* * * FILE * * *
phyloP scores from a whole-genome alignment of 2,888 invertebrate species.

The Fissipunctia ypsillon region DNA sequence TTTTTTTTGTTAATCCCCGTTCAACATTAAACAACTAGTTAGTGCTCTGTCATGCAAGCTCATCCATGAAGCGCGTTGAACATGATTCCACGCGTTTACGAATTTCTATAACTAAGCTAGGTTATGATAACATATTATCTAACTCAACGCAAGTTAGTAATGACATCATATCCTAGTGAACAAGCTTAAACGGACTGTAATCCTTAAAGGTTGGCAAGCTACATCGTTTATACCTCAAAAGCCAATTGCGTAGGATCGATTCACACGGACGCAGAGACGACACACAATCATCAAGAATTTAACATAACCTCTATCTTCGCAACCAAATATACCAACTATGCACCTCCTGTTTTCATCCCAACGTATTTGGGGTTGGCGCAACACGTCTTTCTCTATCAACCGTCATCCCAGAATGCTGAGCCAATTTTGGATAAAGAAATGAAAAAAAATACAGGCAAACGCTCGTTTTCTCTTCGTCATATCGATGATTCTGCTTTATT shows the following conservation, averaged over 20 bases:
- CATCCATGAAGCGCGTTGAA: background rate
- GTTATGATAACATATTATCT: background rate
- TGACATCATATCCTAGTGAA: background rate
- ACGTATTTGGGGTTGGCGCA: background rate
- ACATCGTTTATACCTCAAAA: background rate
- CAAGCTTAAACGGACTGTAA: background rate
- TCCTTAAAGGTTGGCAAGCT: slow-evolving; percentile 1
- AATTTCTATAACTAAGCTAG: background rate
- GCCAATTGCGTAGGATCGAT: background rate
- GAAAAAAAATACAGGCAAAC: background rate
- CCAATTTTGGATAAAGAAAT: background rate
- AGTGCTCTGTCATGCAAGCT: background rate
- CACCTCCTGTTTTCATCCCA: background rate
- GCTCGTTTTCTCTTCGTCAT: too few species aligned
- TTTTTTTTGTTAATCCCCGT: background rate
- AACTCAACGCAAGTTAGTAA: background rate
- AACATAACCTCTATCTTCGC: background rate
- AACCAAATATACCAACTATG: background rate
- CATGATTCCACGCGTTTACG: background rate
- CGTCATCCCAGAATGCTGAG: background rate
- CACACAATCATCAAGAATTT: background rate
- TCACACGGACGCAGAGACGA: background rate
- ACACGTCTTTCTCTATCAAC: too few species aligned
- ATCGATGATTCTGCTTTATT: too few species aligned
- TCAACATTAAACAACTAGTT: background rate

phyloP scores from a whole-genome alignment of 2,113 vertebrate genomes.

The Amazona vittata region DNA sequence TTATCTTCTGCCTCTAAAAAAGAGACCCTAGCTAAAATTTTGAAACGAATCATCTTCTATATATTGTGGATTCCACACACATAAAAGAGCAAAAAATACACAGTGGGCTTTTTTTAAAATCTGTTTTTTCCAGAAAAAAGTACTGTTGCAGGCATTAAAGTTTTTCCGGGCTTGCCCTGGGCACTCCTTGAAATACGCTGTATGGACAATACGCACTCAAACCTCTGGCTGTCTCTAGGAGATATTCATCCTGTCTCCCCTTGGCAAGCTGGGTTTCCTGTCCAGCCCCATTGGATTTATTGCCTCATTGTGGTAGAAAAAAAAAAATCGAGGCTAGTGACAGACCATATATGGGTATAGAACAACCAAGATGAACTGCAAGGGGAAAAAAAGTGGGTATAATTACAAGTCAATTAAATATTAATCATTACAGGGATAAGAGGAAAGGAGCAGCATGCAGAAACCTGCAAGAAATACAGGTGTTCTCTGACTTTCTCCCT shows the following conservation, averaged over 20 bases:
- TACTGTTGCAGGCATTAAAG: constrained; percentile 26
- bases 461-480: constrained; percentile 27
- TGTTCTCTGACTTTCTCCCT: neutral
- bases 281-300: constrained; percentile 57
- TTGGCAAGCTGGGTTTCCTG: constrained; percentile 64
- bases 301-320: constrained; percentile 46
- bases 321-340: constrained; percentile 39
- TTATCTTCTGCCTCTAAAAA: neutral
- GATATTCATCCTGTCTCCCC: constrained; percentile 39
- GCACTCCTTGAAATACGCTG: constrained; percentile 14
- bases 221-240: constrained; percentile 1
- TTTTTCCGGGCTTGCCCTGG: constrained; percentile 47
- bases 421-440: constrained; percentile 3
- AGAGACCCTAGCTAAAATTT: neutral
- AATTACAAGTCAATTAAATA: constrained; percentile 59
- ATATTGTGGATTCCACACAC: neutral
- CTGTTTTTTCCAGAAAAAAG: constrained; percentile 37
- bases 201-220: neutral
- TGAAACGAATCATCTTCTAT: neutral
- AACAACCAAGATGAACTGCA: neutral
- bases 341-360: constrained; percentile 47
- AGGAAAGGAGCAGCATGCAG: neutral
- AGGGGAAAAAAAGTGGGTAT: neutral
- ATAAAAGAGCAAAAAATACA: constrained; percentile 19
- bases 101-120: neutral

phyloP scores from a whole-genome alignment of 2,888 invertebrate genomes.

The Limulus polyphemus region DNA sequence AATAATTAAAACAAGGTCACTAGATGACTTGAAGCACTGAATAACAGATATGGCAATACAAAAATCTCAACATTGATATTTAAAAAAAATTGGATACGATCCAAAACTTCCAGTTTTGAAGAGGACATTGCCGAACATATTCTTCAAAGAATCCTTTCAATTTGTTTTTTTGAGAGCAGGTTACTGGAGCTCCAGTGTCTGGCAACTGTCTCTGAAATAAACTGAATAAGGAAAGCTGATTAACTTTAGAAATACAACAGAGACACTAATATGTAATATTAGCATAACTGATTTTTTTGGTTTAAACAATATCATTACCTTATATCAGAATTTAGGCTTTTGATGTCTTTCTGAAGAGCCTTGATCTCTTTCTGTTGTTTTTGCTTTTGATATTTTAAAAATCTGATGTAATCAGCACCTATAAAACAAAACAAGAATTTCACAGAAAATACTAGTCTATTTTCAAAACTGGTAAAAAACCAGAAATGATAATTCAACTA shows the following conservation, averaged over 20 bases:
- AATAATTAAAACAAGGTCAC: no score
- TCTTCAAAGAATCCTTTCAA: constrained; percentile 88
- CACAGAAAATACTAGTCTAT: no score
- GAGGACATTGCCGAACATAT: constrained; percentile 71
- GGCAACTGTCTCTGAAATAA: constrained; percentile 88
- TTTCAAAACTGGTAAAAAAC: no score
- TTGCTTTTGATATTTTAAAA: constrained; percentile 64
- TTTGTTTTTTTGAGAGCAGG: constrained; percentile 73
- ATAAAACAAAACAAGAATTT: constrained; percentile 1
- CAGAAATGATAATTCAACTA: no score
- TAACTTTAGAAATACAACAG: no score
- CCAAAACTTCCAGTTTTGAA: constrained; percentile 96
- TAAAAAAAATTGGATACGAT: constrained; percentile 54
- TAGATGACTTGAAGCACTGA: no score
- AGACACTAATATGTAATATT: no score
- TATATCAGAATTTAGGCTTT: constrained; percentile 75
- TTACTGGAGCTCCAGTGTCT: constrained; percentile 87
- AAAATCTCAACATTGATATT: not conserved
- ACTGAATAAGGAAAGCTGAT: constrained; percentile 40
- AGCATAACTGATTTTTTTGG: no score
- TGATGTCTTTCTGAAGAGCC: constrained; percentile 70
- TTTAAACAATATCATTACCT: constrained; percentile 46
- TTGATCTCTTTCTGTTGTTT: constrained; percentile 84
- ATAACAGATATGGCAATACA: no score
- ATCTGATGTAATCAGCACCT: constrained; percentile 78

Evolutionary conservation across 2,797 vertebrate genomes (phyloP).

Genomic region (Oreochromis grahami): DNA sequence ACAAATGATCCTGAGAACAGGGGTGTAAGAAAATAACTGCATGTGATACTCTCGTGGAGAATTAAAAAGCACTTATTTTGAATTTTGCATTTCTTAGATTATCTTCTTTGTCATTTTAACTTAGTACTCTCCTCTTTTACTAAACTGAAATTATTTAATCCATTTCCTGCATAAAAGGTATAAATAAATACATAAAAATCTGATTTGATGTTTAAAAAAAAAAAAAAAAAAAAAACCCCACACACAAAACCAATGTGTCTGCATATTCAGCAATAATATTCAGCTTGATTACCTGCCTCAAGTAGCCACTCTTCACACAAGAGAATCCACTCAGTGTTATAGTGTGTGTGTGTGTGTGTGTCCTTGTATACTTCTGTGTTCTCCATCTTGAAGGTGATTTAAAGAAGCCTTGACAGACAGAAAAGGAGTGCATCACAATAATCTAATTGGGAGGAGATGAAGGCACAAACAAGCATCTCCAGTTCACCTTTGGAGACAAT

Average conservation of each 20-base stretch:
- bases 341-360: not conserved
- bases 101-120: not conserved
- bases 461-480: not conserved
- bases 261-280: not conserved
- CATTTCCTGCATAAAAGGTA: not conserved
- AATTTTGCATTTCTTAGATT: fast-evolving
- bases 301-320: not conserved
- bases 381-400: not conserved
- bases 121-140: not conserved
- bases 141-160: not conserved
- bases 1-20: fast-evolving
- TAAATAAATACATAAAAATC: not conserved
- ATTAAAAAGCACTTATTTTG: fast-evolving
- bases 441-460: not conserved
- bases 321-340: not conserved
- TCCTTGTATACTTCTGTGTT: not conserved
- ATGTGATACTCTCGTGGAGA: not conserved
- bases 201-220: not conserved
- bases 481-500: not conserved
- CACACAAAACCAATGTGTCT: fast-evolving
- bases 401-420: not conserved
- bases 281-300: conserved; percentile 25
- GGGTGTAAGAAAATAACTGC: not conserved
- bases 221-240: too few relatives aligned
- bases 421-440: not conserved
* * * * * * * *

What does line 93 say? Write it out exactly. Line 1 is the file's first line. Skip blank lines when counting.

- bases 121-140: not conserved